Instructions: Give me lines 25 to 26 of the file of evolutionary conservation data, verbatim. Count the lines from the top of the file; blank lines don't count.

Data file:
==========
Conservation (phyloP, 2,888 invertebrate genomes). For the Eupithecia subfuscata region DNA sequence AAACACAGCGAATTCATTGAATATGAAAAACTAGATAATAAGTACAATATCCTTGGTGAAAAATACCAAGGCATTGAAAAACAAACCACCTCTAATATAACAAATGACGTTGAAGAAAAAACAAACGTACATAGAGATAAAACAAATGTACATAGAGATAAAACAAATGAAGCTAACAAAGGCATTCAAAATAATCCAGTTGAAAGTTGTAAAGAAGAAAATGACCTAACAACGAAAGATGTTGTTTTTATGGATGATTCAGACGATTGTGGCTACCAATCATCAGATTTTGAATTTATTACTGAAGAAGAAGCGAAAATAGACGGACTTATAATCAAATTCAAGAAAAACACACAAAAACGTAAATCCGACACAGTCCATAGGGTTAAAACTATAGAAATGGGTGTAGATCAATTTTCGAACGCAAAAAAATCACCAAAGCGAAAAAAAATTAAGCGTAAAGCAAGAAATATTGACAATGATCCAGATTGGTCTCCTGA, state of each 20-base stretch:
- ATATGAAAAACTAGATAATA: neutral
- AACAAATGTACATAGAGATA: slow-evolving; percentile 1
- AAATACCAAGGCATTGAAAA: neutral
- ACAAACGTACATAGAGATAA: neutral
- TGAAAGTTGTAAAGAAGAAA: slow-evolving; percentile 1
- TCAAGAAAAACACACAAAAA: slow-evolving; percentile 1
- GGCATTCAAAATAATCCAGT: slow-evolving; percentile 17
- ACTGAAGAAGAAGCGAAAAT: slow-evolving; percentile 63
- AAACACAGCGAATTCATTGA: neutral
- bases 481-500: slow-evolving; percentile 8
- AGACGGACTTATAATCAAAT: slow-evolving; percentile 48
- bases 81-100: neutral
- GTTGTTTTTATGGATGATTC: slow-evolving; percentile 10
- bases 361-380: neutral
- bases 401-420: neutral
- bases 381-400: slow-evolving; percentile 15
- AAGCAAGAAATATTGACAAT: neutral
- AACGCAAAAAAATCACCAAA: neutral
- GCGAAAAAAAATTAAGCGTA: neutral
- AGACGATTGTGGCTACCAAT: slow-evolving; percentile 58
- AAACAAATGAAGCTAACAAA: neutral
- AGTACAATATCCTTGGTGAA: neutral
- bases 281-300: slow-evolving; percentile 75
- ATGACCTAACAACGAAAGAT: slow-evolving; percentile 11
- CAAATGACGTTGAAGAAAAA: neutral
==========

- ATGACCTAACAACGAAAGAT: slow-evolving; percentile 11
- CAAATGACGTTGAAGAAAAA: neutral